Hollins - We're Back!

After two years online, we are back in person to our gorgeous Hollins campus for the MFA in Children's Book Writing and Illustrating programs. We had a new inaugural event this year - placing the story book characters (created by Ashley Wolff) all around campus. Everyone got to choose a fave, then go find a fun spot to display them. It was a great way to get to know campus; and now, we have beloved children's book characters all over the grounds - SO FUN!

Back to the Beautiful Hollins Campus

How is it possible I forgot how beautiful it is at Hollins University? During the drive up I grew giddy as the Appalachians unfolded before me. Mountains and hills rolled in compact layers with light dappling across them, creating every shade of green and blue imaginable. Hollins itself is kept so pristine, it is simply a healing landscape.
I was happy to see some new art on campus this year.
The deer are still here and as unafraid of us humans as ever. I have seen them sleeping in the grass several times, they could care less about me!
And while I haven't seen any muskrats yet, there are a TON of groundhogs this year - they are all doing the Caddyshack dance:
I helped a luna moth caterpillar move up in the world (I think it was a luna moth caterpillar):
And I've seen a Green Heron, a Blue Heron, and a Kingfisher so far. Stan is coming up every now and then with his bike and has been riding all over Tinker Mountain—he even saw a bear! (It was also a little bit muddy!)
Truly, walks every morning with long-separated friends on this beautiful campus has been absolutely soul-fulfilling!

Curating the Margaret Wise Brown Prize Books

As my long-time readers know, I teach in the MFA in Children's Book Writing and Illustrating programs at Hollins University in Roanoke, Virginia every summer. Before the pandemic, I used to arrive a week early to host a workshop on "Picture Book Trends." A large portion of the workshop was going through the marvelous books publishers sent us as submissions for the Margaret Wise Brown Prize (she was an alum). (There is no better way to become a writer than to read, read, read.) One copy of each book submission goes to the judges, and one copy goes to Hollins. However, with the pandemic, we couldn't host the workshop; so the copies we received were piling up, uncurated.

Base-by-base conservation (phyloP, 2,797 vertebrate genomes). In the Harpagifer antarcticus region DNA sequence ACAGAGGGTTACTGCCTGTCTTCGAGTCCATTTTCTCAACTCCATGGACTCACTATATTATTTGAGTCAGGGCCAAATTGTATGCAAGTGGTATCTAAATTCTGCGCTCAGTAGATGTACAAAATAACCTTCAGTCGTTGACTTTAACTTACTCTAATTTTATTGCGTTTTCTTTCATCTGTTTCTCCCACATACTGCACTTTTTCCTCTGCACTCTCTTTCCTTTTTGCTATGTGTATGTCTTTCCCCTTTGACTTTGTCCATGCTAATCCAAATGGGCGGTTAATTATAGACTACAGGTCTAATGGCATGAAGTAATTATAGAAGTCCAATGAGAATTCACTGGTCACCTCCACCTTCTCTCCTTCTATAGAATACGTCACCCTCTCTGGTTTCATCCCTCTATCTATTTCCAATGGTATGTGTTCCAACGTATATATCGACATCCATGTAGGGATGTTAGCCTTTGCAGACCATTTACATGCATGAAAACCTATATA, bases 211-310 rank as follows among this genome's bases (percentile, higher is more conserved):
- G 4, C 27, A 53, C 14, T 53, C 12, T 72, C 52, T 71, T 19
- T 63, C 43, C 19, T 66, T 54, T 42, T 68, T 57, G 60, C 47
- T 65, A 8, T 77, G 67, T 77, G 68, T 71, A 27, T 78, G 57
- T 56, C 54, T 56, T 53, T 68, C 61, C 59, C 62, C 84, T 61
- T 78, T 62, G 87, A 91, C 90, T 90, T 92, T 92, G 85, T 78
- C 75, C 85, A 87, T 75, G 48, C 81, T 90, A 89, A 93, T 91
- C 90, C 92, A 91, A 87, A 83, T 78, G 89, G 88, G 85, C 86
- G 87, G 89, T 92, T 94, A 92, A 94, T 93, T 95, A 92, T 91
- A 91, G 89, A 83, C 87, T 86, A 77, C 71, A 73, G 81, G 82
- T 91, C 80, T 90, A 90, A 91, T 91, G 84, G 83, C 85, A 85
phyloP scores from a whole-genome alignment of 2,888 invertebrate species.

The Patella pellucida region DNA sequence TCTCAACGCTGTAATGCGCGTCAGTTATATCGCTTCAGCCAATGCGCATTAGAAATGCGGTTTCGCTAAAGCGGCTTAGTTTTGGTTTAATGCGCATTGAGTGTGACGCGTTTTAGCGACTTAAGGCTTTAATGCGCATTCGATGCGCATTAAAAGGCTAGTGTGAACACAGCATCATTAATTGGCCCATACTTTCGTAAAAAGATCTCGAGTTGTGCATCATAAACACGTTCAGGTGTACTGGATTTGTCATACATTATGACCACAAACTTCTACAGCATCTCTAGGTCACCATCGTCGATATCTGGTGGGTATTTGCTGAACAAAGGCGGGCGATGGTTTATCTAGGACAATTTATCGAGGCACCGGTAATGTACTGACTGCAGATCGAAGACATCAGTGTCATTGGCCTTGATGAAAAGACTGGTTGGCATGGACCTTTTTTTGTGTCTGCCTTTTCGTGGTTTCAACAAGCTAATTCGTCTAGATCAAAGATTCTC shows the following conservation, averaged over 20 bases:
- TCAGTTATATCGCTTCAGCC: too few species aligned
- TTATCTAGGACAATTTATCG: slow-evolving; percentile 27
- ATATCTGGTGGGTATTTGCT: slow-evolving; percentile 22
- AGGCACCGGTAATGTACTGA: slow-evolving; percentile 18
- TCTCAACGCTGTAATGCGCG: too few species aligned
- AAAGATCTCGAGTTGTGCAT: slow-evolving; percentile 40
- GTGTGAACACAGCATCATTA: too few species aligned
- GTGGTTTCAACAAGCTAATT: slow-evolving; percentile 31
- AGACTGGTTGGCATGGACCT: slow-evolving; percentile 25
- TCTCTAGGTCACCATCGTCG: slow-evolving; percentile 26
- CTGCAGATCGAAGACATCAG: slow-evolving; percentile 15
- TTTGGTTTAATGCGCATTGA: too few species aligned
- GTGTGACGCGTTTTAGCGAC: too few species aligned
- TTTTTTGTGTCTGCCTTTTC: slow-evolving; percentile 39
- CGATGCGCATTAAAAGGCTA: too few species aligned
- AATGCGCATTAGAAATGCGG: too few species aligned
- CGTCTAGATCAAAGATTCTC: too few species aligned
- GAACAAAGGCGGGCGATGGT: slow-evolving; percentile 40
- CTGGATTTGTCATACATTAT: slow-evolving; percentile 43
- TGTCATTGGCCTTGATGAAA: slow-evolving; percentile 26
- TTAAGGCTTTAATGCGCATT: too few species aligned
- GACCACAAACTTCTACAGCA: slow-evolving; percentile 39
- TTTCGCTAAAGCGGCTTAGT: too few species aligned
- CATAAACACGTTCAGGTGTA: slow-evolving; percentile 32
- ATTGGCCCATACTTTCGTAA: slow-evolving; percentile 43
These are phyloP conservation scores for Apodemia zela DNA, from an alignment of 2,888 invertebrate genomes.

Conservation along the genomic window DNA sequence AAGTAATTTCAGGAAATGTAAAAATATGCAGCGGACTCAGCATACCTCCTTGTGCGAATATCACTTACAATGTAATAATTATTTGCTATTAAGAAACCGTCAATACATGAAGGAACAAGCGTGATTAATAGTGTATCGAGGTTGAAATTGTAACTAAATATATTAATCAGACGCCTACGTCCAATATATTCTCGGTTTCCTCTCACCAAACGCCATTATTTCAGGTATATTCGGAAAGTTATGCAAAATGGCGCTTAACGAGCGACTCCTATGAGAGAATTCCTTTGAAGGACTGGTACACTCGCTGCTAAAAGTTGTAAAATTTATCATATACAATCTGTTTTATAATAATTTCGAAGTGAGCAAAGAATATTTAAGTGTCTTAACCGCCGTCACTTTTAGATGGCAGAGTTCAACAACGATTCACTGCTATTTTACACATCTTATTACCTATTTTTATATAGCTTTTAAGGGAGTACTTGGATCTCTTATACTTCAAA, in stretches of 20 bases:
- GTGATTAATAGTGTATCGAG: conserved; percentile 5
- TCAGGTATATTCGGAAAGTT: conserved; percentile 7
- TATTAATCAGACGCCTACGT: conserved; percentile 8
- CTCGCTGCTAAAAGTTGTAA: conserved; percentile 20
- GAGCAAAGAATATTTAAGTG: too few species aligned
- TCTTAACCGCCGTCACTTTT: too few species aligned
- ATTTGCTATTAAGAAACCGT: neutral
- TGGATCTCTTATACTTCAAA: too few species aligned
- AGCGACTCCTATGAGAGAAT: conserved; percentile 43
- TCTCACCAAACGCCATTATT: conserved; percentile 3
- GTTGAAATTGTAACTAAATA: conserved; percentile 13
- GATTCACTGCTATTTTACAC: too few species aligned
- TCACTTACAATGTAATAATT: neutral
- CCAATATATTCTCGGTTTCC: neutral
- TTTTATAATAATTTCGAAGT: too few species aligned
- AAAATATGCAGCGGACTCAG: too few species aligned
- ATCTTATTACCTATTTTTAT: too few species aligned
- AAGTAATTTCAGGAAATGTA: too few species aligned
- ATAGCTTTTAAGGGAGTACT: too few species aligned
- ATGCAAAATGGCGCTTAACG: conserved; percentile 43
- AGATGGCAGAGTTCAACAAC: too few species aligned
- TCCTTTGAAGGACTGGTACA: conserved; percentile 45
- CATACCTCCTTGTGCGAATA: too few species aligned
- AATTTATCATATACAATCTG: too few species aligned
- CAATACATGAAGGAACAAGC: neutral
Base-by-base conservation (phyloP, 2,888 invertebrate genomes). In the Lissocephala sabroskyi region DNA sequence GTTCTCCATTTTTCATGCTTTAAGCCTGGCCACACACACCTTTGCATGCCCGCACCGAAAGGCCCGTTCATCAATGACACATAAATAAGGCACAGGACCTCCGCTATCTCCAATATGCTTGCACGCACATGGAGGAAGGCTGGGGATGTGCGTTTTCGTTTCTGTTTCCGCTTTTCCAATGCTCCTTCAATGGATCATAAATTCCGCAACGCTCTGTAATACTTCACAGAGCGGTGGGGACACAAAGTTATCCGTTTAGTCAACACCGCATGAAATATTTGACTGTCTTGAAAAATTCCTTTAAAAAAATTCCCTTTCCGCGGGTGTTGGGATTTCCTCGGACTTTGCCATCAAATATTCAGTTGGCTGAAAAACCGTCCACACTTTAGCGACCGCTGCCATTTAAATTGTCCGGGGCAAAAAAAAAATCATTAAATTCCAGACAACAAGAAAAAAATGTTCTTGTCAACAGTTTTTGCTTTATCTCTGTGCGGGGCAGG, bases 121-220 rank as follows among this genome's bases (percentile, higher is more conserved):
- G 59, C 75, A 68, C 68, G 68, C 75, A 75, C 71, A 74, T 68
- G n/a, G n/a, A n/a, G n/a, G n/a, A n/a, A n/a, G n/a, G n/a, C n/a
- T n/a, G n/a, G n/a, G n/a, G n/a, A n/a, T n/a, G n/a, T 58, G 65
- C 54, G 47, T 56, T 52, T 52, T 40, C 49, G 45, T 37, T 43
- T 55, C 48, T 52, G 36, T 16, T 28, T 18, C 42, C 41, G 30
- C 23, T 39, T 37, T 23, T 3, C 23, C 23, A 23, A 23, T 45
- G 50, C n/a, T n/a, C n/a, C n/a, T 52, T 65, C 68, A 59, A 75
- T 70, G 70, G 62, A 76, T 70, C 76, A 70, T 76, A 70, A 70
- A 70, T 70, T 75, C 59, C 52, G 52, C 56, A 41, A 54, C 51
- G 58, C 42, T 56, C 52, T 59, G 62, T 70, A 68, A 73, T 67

It's an incredible resource for our university; however, we can't possibly keep all of the books we receive. So, it's my job to go through the books and pull out the best of them all to be added to our permanent collection. With three-years-worth, I had over 600 books to read and evaluate. 600!!! So, I sat and read, and read, and read for a week! It was hands down the most difficult and most enjoyable job I've ever had! And boy, did I learn a lot! (I'm working on some articles to report my findings.)
     What made it so difficult is that, as the prize has garnered more attention and been awarded to some truly spectacular books over the years, the submissions have just gotten better and better. The books I turned away weren't necessarily bad, they were just perhaps for a singular reader, or a little outside the purview of the study, or there were more than one book on a topic, etc. Choosing was painful in many cases!
     I first divided each year's submissions into theme categories so that I can collect the data for trend-tracking. Then I pulled out the "must keep" books and placed stickie notes in them identifying their theme. I created "must keep" stacks and "maybe" stacks. The rest remained in theme piles to be distributed to local schools and libraries soon.
     I hope to have my findings collated soon and will let you know where you can read all about them in detail. Meanwhile, these were my absolute favorites (I added a few more later):

Children's Literature Association Conference (ChLA) - Atlanta

I recently attended my first ChLA conference - shocking, I know! This conference is for the academic side of studying children's books. Scholars gather from all over the country (and the world) to share papers and discuss the evolution of the scholarship. This year's theme was "City in the Forest" since it was held in Atlanta. The obvious topic being about climate change; although these guidelines are always widely interpreted. My talk was called "Employing The Nature of Tricksters to Discuss Climate Change in Children’s Literature." I used three fantastic picture books to make my case: We are the Water Protectors, written by Carole Lindstrom, illustrated by Michaela Goade, published by Roaring Brook Press (2020); The Mess That We Made, written by Michelle Lord, illustrated by Julia Blattman, published by Flashlight Press (2020); and Our House is on Fire, written and illustrated by Jeanette Winter, published by Beach Lane Books, an imprint of Simon & Schuster (2019).
     Happily, my paper was in the very last time slot; although, it was better attended than I expected. (Despite my long history with children's books, I'm fairly new to academic conferences like this.) Here I am just before my talk:
Happily, I received some interest from an academic publisher after the event and we're having some exciting conversations. More on that later!